Heat a Factor in 12 Texas Worksite Deaths in 3 Years, Regulators Say

July 10, 2008

As temperatures go up during the summer dangers increase for all people working outdoors, Texas Department of Insurance, Division of Workers’ Compensation (TDI-DWC) said in a reminder to employers to keep their employees safe. Dangers range from sun-damaged skin to fatal conditions, the DWC said.

From 2003 to 2006 in Texas, exposure to environmental heat was a factor in 12 work-related deaths and 1,060 nonfatal illnesses that required days away from work, according to the DWC.

Twenty-five percent of these fatalities and 30 percent of the nonfatal illnesses occurred in the construction and oil and gas occupations.

Extended exposure to a hot environment can tax the body beyond its ability to cool. The effects of heat can be magnified in the very young, elderly and those with medical conditions.

Knowing the signs and symptoms of heat-related illnesses and heat stress such as heat cramps, heat exhaustion, and most dangerous, heat stroke, and taking precautions can help prevent their onset. Symptoms indicative of heat exhaustion, which is caused by the loss of large amounts of fluid and/or salt from sweating, include: clammy and moist skin; extreme weakness or fatigue; giddiness; nausea; headache; or fainting.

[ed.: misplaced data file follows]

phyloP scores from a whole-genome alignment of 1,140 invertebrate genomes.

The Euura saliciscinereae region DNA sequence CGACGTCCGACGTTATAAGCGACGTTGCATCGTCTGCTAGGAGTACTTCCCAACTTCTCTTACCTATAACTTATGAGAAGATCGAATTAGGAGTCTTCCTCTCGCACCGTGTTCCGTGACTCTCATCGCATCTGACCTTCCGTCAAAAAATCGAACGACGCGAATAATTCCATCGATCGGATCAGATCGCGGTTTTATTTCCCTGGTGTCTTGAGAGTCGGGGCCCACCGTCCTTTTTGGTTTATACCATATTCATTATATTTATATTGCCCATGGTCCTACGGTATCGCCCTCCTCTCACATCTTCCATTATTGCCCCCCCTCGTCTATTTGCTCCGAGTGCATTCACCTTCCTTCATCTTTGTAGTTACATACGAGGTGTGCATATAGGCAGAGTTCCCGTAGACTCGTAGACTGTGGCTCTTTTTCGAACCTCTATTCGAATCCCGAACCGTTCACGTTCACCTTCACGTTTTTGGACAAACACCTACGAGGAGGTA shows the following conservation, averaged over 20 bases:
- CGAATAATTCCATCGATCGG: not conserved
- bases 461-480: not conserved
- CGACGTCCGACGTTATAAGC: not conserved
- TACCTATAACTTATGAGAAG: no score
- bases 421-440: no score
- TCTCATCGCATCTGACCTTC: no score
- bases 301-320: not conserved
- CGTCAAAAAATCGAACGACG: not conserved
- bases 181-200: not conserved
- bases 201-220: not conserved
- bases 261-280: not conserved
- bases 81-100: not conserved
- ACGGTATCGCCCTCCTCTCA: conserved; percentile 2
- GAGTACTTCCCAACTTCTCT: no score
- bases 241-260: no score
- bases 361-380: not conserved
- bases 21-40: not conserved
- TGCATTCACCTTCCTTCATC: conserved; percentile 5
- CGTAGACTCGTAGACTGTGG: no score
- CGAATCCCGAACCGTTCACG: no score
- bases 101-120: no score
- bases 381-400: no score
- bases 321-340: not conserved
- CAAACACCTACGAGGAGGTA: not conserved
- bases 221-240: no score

Warning signs of heat stroke vary, but could include: an extremely high body temperature (above 103°F, orally); red, hot, and dry skin (no sweating); rapid, strong pulse; throbbing headache; dizziness; nausea; confusion; or unconsciousness. Prompt assessment of employees experiencing any of these symptoms, and the delivery of appropriate first aid or emergency medical care are advised.

The best defense against heat-related illnesses is prevention. The following tips can aid in protecting employees from extreme heat conditions:

–Drink 16 – 32 ounces of cool fluids each hour when working outdoors;
–Replace salt and minerals with electrolyte drinks;
–Do not rush; a slower pace reduces stress on the body;
–Avoid working in direct sunlight whenever possible, and take frequent breaks;
–Protect the face and head by wearing a wide-brimmed hat;
–Wear UV-absorbent sunglasses to protect the eyes;
–Perform most strenuous outdoor tasks during the morning;
–Wear loose-fitting, light weight, light-colored clothing;
–Use a buddy system and check on employees often; monitoring for heat-related symptoms increases the chances of avoiding illness;
–Avoid hot foods and heavy meals, since they add heat to the body; and
–Avoid caffeine and alcohol, due to their dehydrating properties.

TDI-DWC offers free publications about the prevention and treatment of these types of illnesses, including, Heat-Related Injuries and Illness Prevention, Heat Stress Safety Training Program, and Sun Safety, as well as a variety of free safety training video and DVD loans. These publications and the video loan catalog are available online at: http://www.tdi.state.tx.us/wc/safety/index.html.

Source: Texas Department of Insurance

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